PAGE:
New Sexual Assault Protocol Leads to Four Times As Many Prosecutions

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WEST VALLEY CITY, Utah (ABC4 Utah) – A new sexual assault protocol by West Valley City Police has led to four times the number of prosecutions in just two years. Detectives claim the “Trauma Informed Victim Interview” is getting more information from victims than the previous interview methods of the past.

BYU researcher Julie Valentine said the protocol recognizes that a victim of rape or sexual assault reacts differently than victims of other crimes. When officers ask their questions in a different way it helps them remember more.

“The brain actually interprets a rape like an attempted murder,” said Valentine. “There is such a flood of hormones that memory doesn’t encode properly.”

West Valley City Police Chief Lee Russo said after adopting this new ways of interviewing he realized why their old method didn’t work as well.

“We were handling investigations like Joe Friday in Dragnet,” said Chief Russo. “Just the facts, the who, what ,when, why, and where.”

Investigators would often ask follow up questions of things that didn’t add up, or match earlier statements. The trauma of the incident can cause them to forget or not clearly remember many of the details.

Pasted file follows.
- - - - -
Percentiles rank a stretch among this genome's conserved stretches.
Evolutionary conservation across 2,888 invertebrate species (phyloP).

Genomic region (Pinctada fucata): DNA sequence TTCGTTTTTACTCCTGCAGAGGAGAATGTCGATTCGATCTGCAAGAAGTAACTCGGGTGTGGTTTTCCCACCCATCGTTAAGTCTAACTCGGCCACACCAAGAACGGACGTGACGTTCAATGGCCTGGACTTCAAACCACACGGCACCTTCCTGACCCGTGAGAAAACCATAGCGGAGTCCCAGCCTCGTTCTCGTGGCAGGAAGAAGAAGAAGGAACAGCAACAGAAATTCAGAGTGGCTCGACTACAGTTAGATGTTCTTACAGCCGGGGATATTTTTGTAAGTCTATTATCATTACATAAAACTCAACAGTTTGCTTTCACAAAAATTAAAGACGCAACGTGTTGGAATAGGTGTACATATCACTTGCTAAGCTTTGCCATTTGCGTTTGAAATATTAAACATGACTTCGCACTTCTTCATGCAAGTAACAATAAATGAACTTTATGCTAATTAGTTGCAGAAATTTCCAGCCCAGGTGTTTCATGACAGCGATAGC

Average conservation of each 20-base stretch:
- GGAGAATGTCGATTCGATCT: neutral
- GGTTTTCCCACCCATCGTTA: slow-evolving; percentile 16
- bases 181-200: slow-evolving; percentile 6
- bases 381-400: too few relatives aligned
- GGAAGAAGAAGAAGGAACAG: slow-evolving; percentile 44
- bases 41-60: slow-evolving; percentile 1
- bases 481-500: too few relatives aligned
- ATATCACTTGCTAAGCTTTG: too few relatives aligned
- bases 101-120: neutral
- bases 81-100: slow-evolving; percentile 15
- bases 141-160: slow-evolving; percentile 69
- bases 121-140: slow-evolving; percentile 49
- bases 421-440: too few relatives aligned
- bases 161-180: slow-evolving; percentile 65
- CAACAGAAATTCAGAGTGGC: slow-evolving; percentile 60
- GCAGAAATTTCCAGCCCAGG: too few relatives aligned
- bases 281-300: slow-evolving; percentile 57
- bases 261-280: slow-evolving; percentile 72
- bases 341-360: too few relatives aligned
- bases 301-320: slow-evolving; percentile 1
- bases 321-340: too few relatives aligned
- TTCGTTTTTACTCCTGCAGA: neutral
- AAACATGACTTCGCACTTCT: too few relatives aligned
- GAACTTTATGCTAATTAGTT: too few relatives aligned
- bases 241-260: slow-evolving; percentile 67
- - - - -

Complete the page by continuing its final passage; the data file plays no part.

Detective Justin Boardman of WVCPD was one of the first ones to implement the new methods. He was very surprised how well it worked in getting more information. Boardman told ABC 4 that the process also requires detectives to be more patient and mostly listen.

“So instead of asking you what happened, I might ask you how you felt,” said Boardman. “It’s pretty impressive to see trigger happen when somebody remembers something that was gone.”

Part of the protocol requires the department to test all rape kits that come in. The city just finished a backlog of 126 kits that were sitting on the shelves. Valentine said the TIVI has been the biggest part of the increased prosecutions.

It’s been better for survivors like Michelle Worthen. Her case is currently going through the court system, but she said how the police treated her made things easier.

“A victim should never feel or be questioned more than the perpetrator,” said Worthen. “They shouldn’t be treated like the perpetrator.”

Her hope is that anyone who has this happen to them isn’t afraid to come forward and speak. Worthen said she now works with survivor advocates.

The BYU study of the department is said to be crucial because it gives hard evidence that the TIVI protocol actually works.

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